embase

EnglishEdit

EtymologyEdit

From em- +‎ base. Compare Old French embaissier.

VerbEdit

embase (third-person singular simple present embases, present participle embasing, simple past and past participle embased)

  1. (obsolete) Physically to lower.
    Embased the valleys, and embossed the hills. — Sylvester.
  2. (obsolete, transitive) To bring down or lower in position, status, etc.; to degrade, humiliate.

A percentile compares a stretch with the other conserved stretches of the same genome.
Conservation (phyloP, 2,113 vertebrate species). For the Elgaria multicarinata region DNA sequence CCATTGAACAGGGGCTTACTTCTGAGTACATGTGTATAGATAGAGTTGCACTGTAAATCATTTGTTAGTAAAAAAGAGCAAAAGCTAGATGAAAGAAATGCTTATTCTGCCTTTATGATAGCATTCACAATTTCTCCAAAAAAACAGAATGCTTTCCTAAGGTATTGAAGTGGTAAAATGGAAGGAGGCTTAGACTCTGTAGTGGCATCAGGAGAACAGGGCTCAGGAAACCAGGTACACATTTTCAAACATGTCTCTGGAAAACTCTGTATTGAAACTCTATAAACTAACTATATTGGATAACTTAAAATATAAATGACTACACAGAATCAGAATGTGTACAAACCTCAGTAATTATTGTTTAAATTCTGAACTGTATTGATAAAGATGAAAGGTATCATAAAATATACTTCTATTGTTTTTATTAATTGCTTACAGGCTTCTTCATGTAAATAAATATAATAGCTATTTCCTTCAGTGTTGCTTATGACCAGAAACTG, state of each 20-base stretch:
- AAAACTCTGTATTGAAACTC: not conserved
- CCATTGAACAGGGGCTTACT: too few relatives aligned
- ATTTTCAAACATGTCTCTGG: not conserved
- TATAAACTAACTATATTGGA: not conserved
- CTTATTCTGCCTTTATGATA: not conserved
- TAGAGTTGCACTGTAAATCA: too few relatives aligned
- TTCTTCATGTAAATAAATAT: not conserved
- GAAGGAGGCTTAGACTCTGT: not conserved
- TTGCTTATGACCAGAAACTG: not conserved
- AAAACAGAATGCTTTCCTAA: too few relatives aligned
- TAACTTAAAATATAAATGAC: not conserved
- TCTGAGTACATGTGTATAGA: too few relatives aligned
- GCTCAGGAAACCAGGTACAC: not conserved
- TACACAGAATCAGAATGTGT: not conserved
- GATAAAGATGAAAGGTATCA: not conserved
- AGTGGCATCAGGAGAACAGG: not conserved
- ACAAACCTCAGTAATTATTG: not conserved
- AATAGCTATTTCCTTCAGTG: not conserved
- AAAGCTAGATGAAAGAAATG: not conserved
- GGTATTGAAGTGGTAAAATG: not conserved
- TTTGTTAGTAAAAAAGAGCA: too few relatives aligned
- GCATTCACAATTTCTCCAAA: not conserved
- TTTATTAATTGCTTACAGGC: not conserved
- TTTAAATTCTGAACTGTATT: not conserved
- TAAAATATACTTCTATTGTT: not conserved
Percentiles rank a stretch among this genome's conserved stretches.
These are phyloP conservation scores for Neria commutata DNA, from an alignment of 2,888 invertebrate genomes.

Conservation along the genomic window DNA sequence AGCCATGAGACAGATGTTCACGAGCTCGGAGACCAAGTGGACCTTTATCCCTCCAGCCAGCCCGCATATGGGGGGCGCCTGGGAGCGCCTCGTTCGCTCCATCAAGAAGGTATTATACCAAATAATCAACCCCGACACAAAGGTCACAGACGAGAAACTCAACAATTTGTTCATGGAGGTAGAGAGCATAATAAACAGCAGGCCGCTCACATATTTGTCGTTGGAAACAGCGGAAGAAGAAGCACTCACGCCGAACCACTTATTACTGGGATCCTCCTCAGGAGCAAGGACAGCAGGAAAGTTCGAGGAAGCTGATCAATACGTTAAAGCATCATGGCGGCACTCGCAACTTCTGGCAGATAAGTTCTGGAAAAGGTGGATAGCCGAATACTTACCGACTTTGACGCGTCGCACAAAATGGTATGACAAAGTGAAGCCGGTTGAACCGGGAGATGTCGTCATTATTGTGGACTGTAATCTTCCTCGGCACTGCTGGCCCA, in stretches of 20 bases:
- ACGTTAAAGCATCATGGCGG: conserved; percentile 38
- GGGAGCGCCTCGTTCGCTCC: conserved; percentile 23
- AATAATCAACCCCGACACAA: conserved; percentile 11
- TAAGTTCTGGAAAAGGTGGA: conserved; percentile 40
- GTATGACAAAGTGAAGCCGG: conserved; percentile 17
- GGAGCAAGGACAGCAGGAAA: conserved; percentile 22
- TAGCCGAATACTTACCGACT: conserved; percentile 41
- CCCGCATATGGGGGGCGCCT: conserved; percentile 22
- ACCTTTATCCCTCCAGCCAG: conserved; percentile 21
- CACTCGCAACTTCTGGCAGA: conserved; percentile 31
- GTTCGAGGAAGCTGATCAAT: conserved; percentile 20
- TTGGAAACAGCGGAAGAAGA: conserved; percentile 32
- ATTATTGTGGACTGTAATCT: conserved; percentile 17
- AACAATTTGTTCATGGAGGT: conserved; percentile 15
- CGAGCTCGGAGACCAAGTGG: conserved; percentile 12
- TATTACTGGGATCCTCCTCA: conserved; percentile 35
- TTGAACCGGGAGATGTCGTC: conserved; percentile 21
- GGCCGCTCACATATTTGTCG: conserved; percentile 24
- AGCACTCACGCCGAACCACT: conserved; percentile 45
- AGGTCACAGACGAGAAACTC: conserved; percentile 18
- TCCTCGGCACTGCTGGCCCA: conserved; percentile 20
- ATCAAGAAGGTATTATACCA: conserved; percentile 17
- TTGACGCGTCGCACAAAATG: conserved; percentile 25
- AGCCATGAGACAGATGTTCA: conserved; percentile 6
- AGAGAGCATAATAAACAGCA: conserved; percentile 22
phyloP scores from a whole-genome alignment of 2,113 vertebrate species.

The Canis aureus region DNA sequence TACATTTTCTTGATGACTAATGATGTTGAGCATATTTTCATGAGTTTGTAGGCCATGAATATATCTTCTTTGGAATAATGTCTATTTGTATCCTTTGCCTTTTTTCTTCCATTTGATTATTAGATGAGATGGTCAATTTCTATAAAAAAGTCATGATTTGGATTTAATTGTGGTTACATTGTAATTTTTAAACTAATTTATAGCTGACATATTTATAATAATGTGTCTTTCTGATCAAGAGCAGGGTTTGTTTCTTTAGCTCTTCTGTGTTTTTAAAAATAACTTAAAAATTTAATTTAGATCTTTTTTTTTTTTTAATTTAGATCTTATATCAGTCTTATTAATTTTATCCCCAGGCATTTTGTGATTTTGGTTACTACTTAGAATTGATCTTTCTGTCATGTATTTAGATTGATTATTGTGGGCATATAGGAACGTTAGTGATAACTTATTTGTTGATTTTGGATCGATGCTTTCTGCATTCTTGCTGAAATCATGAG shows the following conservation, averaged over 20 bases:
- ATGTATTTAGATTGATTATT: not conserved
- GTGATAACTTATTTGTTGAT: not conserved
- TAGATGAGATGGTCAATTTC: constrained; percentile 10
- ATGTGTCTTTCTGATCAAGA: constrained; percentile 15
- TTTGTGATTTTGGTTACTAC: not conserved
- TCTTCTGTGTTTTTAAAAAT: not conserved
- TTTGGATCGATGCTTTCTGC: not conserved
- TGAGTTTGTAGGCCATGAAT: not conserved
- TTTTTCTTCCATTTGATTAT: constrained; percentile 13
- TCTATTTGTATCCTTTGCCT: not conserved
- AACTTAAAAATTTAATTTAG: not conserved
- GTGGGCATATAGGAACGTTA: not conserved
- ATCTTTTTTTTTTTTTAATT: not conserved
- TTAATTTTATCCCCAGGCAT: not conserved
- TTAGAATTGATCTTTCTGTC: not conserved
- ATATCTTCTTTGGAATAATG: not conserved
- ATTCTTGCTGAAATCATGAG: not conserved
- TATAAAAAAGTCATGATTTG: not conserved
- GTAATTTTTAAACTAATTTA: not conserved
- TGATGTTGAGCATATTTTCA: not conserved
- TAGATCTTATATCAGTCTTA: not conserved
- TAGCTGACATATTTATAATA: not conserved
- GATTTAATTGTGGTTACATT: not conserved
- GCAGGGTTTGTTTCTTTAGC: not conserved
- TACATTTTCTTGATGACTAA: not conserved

• 1590, Edmund Spenser, The Faerie Queene, III.1:
      And either vowd with all their power and witt / To let not others honour be defaste / Of friend or foe, who ever it embaste [...].
    Such pitiful embellishments of speech as serve for nothing but to embase divinity. — South.
  3. (obsolete) To lower the value of (a coin, commodity etc.); to debase (a coin) with alloy.
    Alloy in coin of gold [] may make the metal work the better, but it embaseth it. — Francis Bacon.
Last modified on 4 March 2014, at 04:44